Storage Wars for the reading man

Long before there was a TV show about it, Gary shared with me the startling news that if a storage unit is abandoned by the drug lord or dead person or illegal alien or otherwise tragic figure who leased it, the contents are auctioned off after a certain period, and any enterprising or morbidly curious individual who shows up can purchase the contents, usually for a relative pittance. The catch is that you may not cross the threshold until you are declared the winning bidder. You may only survey the stacks from the doorway. It’s a grab bag gold mine for flea market moguls who see dollar signs on every forsaken kitchen chair and for novelists who see a human head in every Rubbermaid bin. I was so there.

Following the storage facility manager down the long row of padlocked steel doors, Gary and I quickly fell in with an interesting assortment of auction regulars. An eighty-nine-year old man regaled us with stories of WWII. A cadre of aggressive yard sale mavens were dubbed the Banger Sisters. A young, African American version of Indiana Jones told us, "I make a better than good living buying and selling these units. I have an uncanny knack for guessing what’s inside the unmarked boxes."

“Ever stumble on anything bizarre?” I asked.

“You don’t want to know,” he said darkly.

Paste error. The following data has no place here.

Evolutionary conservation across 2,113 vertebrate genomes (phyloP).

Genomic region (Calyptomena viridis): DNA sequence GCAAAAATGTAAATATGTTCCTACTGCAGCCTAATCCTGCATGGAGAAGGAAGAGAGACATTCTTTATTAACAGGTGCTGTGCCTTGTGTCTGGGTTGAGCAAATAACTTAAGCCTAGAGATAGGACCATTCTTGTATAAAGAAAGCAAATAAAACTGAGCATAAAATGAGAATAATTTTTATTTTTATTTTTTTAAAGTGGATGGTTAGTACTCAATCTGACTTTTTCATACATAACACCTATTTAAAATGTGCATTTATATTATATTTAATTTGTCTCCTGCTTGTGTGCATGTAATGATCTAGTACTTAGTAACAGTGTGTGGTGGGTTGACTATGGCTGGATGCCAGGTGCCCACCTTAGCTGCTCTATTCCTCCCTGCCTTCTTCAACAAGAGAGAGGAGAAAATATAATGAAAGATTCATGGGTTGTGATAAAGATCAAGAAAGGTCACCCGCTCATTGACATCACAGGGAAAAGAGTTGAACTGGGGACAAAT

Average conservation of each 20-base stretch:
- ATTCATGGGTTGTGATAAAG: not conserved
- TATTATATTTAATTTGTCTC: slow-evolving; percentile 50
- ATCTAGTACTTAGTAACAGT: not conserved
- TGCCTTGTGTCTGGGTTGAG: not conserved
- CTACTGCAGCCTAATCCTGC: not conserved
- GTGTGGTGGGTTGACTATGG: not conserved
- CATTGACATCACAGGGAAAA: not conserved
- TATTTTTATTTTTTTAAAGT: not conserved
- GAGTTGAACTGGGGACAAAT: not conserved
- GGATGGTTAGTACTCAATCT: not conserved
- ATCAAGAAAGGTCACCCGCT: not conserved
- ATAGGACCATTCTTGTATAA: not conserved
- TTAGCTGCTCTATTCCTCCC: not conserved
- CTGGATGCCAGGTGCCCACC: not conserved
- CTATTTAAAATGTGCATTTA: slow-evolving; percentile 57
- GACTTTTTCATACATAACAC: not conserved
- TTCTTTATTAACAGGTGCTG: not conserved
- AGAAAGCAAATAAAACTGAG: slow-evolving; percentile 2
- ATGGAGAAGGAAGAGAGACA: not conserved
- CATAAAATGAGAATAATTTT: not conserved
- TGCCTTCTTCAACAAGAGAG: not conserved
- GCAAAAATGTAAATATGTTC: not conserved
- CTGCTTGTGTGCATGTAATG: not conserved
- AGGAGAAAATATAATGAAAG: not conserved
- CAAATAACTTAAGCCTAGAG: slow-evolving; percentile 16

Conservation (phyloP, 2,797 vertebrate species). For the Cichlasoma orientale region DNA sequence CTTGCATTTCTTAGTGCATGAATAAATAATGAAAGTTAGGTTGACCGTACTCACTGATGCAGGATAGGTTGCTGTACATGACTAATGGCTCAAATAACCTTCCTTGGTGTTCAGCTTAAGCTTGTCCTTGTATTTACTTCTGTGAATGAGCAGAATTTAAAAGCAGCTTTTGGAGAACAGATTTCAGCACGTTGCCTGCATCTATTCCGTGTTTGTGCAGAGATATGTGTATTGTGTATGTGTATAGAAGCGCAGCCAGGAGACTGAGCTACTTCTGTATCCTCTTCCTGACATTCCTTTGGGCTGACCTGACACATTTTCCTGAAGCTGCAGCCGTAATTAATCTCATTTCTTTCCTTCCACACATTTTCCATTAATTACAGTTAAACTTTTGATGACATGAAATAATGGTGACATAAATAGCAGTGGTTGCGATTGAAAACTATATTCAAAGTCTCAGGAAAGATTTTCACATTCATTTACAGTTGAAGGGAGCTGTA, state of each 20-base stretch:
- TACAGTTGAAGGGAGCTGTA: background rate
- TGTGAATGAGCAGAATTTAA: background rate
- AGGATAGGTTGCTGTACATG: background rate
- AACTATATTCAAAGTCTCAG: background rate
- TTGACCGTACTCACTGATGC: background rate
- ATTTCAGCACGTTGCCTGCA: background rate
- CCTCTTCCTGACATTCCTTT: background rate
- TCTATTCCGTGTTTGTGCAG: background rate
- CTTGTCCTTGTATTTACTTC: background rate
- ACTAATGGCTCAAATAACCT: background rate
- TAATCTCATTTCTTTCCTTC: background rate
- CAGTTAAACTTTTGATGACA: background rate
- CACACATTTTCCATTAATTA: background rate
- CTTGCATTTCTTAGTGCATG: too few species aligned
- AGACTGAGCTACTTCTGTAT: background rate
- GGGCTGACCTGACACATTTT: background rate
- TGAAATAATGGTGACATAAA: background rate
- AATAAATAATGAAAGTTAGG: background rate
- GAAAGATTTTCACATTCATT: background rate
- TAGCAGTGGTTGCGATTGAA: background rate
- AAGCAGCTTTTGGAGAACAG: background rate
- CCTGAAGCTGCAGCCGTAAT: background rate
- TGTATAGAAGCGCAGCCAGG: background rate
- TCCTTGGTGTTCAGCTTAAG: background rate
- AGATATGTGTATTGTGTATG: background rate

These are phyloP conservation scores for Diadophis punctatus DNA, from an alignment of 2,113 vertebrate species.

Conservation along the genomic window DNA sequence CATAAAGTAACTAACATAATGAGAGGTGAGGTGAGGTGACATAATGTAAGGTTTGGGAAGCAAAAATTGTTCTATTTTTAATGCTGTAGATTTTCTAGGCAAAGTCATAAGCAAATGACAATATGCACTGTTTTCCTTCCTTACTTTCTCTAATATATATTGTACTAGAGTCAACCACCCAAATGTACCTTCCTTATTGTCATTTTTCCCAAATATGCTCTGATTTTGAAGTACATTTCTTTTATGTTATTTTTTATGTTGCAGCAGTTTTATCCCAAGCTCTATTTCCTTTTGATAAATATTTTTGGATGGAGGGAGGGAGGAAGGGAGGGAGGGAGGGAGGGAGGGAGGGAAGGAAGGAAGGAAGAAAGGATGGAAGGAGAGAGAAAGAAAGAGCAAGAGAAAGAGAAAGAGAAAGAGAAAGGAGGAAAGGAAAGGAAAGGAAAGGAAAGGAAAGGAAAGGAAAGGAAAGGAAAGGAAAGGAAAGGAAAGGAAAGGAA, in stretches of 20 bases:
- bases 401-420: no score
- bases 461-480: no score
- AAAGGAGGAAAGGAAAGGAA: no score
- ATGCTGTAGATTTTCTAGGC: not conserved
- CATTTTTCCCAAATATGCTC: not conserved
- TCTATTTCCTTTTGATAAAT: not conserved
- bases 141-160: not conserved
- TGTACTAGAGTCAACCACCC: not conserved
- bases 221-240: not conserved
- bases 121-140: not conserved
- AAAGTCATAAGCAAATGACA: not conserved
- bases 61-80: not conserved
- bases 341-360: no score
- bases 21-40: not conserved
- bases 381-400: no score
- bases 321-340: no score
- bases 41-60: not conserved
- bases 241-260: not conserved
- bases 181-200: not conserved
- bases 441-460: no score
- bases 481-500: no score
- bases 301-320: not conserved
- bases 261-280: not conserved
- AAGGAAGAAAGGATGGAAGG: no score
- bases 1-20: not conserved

I totally wanted to know. “Dead bodies? Drug money?”

“Nothing that exciting. Cremains. You know. A cremated person. Like in a big jar or a plastic box from the funeral home. Some kinky stuff. Once I found a stack of construction grade windows under an old shower curtain.” He brightened with the memory. “Turned them over for twenty-five hundred bucks.”

The manager raised the door on the next unit up for bid. It was empty except for a futon bed with a broken steel frame and visibly crawling mattress next to seven large Rubbermaid bins bound with duct tape.

"Meh," said one of the Banger Sisters. "Five dollars."

“Gary,” I whispered, “if ever there was a human head in a storage unit, I am looking directly at it.”

He gave me the Easter Island face and said, “Do not bid.”

“Ten dollars,” said the old soldier.

“Fifteen,” called the Banger Sister.

“What do you think is in the bins?” I asked Indie the Uncanny.

He squinted, divining for a moment, then said, “Books.”

“Twenty-five dollars!” I shouted.

The Banger Sisters gave me the stink eye. Gary huffed something Cramdenesque. Who cares? The unit was declared mine!

We hoisted the heavy bins into our truck, guiltily offloaded the wildlife infested futon in a dumpster behind a Chinese restaurant (the other catch is that you have to leave the unit and empty and clean swept) and spirited our treasure trove home to the garage. I slashed the duct tape on the first bin, which yielded a disappointing selection of dusty candles, cheesy inspirational plaques, and pedestrian tchotchkes, the sort of suburban relics that travel from Dollar General to your Aunt Myrtle’s curio shelf to the church yard sale and so on until the Littlest Angel’s head falls off and rolls under the sofa into the landfills of forever.

“Next time, let’s light the twenty-five dollars on fire and drop it down a sewer grate,” Gary said. "Not as many venomous spiders involved.”

But as predicted, the second bin and the five that followed were filled with books. Mostly hardcover. Lots of politico and satire. Hunter S. Thompson, PJ O'Rourke. Tons of terrific fiction. Thomas McGuane, Larry McMurtry’s older, better stuff.

"Bingo!" First edition hardcovers of Cold Mountain and Zen and the Art of Motorcycle Maintenance, one of my all-time favorites. "Shaboom!"